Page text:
tions, however. It is not as powerful a method of solution, but if plaintext can be
readily identified, it may be the quickest way to solve a cryptogram.



9-16
Section III
Solving Periodics With Unknown Sequences

Solving Periodics by Indirect Symmetry
9-9.
When neither the plaintext nor the ciphertext sequence is known, the matrix cannot be
initially recovered with sequences in the correct order. Frequency matching cannot be
used, either. However, some of the interval relationships are preserved even when the
columns are not placed in the correct order, and these interval relationships can be
exploited to aid in matrix recovery.
a. To illustrate how interval relationships are preserved, consider the following two
matrices. The first is the matrix in its original form. The second is the same matrix,
rearranged with the plain component in A through Z order. This is the form in
which you will normally recover a matrix with unknown sequences until enough is
known to rearrange the columns in the correct order.




b. The key principle to understand when working with ananalyst™s matrix, like the
second one above, is that every pair of columns and every pair of rows represents an
interval in the original matrix. To illustrate this, look at the plaintext A column
and the plaintext G column in the bottom matrix. The letters D and R appear in
the first cipher sequence. If you count the distance between the D and R in the
original (top) matrix, you see that the interval is nine. Similarly, the interval for the
other pairs in the two columns, R and X, U and P, and M and S, are also nine. For
any two columns that you compare, the horizontal interval between the letters in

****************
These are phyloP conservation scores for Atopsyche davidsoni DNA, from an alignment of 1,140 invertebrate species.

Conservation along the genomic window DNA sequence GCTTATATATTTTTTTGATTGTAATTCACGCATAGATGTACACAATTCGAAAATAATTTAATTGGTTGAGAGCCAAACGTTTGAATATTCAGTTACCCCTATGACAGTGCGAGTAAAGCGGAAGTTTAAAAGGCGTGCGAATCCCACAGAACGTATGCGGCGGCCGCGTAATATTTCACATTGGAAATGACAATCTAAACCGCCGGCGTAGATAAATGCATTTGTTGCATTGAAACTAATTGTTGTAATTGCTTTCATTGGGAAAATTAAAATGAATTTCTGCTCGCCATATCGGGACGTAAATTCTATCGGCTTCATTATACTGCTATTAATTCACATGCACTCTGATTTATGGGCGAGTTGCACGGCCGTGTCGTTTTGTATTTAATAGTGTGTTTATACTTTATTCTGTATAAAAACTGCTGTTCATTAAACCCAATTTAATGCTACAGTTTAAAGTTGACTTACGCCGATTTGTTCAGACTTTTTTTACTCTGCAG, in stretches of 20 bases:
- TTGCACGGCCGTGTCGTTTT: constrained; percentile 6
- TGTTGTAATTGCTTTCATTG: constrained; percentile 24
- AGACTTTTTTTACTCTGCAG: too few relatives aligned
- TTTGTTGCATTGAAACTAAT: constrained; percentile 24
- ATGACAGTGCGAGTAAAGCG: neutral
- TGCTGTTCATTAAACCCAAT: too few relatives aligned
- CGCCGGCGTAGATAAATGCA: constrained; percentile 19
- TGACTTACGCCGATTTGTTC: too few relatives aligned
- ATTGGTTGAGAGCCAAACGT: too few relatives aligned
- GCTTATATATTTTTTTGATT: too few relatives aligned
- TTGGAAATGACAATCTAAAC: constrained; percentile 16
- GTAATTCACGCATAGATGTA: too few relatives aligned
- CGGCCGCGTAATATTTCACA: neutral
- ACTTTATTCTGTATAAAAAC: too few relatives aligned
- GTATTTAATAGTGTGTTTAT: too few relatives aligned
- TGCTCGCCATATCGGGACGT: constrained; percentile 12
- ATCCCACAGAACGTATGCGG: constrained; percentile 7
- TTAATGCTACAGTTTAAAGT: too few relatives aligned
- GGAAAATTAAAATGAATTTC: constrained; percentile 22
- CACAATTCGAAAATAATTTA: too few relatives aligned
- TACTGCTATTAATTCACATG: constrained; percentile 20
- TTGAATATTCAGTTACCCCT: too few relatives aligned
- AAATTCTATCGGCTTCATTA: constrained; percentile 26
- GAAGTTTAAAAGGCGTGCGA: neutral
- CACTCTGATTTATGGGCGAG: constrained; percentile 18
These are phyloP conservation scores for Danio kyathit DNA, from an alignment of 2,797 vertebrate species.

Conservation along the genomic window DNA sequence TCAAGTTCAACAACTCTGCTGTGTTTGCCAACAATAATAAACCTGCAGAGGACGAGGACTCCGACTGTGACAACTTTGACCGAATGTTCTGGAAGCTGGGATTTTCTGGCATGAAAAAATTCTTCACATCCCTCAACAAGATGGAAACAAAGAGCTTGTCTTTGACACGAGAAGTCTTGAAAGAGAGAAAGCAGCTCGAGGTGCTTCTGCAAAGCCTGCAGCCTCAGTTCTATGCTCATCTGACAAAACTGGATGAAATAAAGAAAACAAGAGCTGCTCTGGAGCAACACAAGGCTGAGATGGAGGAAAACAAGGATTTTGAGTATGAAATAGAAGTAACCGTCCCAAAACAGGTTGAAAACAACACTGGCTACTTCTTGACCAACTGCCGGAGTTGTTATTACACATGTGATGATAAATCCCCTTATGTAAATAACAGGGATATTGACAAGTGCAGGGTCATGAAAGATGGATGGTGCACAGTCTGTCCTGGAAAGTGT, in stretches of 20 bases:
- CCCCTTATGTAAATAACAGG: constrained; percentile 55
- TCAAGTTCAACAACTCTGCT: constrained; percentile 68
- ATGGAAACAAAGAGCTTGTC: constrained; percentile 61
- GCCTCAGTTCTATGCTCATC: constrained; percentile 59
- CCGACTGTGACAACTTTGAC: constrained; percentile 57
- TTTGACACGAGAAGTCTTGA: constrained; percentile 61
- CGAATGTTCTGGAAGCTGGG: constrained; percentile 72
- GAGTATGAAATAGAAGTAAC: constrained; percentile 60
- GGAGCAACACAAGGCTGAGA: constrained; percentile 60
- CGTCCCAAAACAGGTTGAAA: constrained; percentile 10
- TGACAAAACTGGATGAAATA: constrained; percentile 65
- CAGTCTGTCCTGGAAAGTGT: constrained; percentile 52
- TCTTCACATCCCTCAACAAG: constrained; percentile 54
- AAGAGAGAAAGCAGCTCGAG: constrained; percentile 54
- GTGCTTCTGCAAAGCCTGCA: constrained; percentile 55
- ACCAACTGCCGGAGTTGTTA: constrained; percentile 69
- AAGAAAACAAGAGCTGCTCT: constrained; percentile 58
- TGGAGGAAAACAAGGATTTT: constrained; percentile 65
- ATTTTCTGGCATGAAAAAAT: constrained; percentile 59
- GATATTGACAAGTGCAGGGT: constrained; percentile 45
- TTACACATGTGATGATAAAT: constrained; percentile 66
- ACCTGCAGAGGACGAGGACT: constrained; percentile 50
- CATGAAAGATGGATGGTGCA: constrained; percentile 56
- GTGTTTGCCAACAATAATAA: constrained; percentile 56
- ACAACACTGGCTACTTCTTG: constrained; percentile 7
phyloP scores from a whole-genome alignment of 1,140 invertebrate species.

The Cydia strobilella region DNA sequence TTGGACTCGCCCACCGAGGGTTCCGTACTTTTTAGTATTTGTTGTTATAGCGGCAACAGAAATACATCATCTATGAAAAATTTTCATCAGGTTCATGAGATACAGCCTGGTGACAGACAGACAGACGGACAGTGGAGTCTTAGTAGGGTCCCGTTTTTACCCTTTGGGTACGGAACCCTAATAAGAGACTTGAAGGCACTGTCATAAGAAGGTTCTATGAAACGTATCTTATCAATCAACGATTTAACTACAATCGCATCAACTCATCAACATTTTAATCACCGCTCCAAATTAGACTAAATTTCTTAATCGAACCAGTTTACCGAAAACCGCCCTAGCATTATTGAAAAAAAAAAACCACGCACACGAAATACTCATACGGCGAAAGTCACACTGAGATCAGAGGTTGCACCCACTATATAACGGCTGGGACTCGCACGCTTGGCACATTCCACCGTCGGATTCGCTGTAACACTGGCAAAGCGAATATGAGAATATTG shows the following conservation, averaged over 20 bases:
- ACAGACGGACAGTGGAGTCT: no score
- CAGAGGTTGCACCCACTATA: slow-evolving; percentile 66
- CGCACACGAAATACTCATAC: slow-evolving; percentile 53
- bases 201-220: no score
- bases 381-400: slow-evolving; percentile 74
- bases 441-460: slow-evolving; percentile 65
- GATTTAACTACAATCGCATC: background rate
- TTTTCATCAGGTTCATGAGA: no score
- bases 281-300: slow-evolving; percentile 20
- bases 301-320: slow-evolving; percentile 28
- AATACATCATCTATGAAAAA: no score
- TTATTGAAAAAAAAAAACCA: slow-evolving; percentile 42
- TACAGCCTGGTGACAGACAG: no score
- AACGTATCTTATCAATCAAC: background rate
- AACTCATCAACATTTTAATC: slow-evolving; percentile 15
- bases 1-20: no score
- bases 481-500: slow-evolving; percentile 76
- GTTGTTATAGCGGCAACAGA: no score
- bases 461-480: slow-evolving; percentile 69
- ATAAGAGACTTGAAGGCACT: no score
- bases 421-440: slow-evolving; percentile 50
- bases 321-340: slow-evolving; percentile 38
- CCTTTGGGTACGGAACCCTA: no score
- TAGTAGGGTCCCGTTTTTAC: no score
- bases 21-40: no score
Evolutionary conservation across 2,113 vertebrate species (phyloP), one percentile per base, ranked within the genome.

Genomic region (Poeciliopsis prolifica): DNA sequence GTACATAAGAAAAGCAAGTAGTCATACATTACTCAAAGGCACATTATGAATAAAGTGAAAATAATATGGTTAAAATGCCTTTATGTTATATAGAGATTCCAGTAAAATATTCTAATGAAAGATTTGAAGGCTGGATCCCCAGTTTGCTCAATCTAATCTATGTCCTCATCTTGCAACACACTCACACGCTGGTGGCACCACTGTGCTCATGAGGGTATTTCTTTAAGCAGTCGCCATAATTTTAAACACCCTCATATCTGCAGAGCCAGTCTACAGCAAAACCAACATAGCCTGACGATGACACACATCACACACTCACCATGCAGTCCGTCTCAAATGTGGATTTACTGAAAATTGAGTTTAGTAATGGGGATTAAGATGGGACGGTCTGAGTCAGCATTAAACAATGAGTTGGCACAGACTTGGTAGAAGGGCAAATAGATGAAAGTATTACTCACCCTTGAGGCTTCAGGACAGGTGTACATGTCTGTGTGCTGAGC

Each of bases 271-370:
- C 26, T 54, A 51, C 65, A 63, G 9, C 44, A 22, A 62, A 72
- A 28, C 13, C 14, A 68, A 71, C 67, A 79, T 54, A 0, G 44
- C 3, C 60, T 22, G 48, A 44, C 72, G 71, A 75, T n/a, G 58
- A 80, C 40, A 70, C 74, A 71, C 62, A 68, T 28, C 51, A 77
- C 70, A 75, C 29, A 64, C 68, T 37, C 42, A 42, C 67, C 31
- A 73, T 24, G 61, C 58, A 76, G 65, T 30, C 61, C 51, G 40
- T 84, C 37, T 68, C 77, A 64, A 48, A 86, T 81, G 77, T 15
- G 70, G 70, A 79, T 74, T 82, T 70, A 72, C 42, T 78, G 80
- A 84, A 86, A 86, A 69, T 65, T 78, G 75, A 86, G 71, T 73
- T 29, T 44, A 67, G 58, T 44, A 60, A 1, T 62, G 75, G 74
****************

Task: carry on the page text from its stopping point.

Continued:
each alphabet will be the same. The interval will not always be nine, of course. It
depends on which two columns you are comparing. The point is that between any
pairs in the same row in the same two columns, the interval will be the same.

c. Next compare the letters in the first cipher sequence and the second in the bottom
matrix. In the first column, the letters D and R appear, which we already noted are
nine letters apart horizontally in the original matrix. The letters R and X appear in



9-17
another column in the first and second sequences, as do U and P, and M and S. The
first and second cipher sequences are an interval of nine apart. Whichever pair of
letters you look at in the first and second cipher sequences, they are nine apart in
the original cipher sequence. Each pair of cipher sequences represents a different
interval. For example, the interval between the first and third cipher sequence is
eleven. The interval between the first and fourth is seven. The interval between the
second and third is two, and so on.

d. There are a number of ways in which we can use an understanding of these interval
relationships to help solve a polyalphabetic cryptogram. The use of interval
relationships where sequences are unknown and columns are out of order is called
indirect symmetry. This contrasts with the earlier situation with known sequences
and columns in the correct order, where we used direct symmetry to aid in the